Monday, August 2, 2010

reconciling images in the Bible

A friend recently asked me, “How do you reconcile the different images we're given of a kingdom, a bride, a dance, and the Old Testament sacrifices? I guess the first three can sort of be reconciled, but it's hard to get a coherent picture out of all of this. I read Michael Horton's critique of the idea that salvation wasn't a legal issue as much as it was a health issue. As much as I love the trinity, I find some of these ideas as less obvious in scripture than the reformed interpretations.”

My response: Good question!

Images of the Kingdom are about the fulfillment of God's community, the reconciling of all peoples at God's table, living within God’s peaceable kingdom as the fulfillment of an expectation that goes back at least to David.

The Bride is also about the fulfillment of God's community in the language of covenant relations toward which we are drawn to feast at the great banquet and then in the life of intimacy that follows.

The Dance is also about the fulfillment of God's community, first as the Son is in the Father and the Father is in the Son (perichoresis) and then we enter the dance as we are in Christ and He is in us. This is also the language of the life of intimacy and recursion (have you read my article?)

Old Testament sacrifice is also about the fulfillment of God's community. Atonement is making at-one that which is fractured. On the Day of Atonement, the most holy person, the high priest, enters the most holy place, the holy of holies, and speaks the most holy word, the name of Yahweh. All Israel sees herself in the High Priest (symbolized in the breastplate) going in as a mediator to restore intimacy and a forgiven community. The outcome is a restored community at one with God in grace and forgiveness that creates renewed intimacy.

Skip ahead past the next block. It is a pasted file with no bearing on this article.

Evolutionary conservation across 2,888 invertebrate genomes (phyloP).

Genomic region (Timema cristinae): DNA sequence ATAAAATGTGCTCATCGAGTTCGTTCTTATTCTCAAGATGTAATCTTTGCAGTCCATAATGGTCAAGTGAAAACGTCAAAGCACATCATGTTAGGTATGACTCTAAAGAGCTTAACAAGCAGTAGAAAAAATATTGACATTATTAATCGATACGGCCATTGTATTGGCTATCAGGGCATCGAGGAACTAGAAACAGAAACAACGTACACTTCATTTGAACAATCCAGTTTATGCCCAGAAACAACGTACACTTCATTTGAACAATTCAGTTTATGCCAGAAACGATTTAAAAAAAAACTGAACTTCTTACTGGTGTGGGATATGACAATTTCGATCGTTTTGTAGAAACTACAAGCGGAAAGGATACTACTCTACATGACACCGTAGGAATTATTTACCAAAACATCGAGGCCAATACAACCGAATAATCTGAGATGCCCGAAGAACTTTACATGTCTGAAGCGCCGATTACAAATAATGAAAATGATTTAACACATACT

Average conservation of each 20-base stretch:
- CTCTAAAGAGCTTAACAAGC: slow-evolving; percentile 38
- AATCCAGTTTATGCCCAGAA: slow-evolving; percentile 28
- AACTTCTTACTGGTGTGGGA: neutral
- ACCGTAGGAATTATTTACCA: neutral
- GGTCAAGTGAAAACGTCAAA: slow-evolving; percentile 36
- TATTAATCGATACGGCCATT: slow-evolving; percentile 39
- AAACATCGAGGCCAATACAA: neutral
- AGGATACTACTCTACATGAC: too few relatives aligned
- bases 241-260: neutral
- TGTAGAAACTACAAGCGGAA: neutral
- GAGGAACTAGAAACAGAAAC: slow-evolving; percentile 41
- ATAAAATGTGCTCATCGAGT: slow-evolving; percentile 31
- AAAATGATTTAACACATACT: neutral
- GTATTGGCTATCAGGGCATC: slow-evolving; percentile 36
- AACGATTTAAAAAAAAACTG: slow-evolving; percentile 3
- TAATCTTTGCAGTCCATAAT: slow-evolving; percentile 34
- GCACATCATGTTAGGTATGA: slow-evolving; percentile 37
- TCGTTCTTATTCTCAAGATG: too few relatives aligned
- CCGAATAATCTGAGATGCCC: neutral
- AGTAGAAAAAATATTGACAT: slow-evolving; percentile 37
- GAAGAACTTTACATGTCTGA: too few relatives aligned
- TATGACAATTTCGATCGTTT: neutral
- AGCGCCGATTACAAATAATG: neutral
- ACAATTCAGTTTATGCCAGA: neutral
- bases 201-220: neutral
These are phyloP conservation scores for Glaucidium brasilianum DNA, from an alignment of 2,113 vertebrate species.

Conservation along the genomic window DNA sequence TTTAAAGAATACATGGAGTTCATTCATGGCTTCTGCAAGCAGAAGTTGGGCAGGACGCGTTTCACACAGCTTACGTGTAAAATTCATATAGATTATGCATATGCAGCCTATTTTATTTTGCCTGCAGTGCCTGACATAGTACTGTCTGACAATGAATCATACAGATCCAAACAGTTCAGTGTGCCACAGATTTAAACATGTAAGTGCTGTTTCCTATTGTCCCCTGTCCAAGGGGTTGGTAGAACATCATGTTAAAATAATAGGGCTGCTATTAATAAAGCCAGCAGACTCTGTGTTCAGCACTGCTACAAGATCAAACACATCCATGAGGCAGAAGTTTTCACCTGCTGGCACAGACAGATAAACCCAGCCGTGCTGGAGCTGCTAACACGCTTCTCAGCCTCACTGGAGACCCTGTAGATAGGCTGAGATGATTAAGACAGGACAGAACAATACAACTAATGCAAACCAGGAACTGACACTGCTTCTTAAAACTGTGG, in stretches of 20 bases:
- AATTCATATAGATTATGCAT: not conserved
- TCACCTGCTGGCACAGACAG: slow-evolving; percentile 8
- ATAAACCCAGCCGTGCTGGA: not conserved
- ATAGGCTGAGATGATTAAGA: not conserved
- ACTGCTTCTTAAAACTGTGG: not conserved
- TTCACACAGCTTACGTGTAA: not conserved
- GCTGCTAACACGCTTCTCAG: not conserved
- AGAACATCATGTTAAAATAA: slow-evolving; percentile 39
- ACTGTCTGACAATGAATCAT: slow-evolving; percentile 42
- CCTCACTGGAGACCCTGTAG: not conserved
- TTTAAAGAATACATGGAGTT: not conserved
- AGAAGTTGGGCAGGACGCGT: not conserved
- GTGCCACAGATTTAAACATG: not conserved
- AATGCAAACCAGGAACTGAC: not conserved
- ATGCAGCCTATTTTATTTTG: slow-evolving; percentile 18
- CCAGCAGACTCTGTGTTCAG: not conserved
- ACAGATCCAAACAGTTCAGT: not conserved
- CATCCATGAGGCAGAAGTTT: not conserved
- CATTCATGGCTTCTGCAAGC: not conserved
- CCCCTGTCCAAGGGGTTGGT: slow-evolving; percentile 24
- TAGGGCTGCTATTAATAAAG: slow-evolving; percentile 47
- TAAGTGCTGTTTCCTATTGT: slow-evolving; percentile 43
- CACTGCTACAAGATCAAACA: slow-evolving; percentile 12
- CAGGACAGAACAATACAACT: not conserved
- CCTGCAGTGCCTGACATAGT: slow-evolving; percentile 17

Each of the sacrifices is realistic in acknowledging the alienation of sin on our relating to God and one another. All envision an overcoming of shame and a return to loving community. This is especially true of the shalamim offering. Part is offered to God to eat (burned); the rest is shared with friends and family to celebrate the fellowship and peace that is the outcome of God's gracious community.

I have not read a lot of Michael Horton, so I cannot critique or comment on his views. But I do think it is about health as the proper function of the people of God in restored relation acting out that love in the community and world. Our modern legal thinking should not be transposed back on that time. I do think that guilt, shame, and a clean conscience are not as time-bound.

The Triune life of God is the life of the Kingdom lived in heaven for which we pray that it come to earth. The Triune life of God is God’s husbanding to embrace his bride in fulfilled intimacy. The Triune God lives the Dance of God that acts from eternity to eternity and invites humanity to participate that our joy may be full in that koinonia. The Triune God is the self-sacrificing God who fulfills the sacrificial system, offers forgiveness and restoration, and reconciles the world in acts of atonement.

The Trinity makes sense of it all ...


Tuesday, July 27, 2010

thoughts on icons

Inscape Gallery is hosting an iconographer who sees herself as rebellious. Yet she is drawn to the rich traditions of the icons as a meeting place where faces speak and emotions are brought out to create a kind of encounter that shapes our story.

Icons are foreign to most Protestant Christians. Paul says in Colossians that Christ is the image (icon) of the invisible God. The Reformers took this to mean that no other image was allowed. Even in the Calvin reading group I attend, I hear strong resistance to manger scenes and other pictures, based on the Reformed idea of Christ as the only image.

But it seems that songs create images, stained glass windows are images, and basically anything we use to communicate uses some mode of images. Why resist Icons?

Icons are strangers to us. They have faces we do not understand. But if you live within an iconic tradition, they are the faces of the family. Walking into a church is like walking into a family room. The people are there; the stories are embedded in the depictions. This creates a depth of community that is unparalleled in most of our experience. It creates a remembering who we are and what it means to live in the Gospel narrative.

I use the Rublev icon of the Old Testament Trinity to depict God in hospitable community inviting us to join in. Somehow, the image says more than many books and definitions by portraying relationships and inviting us to sup.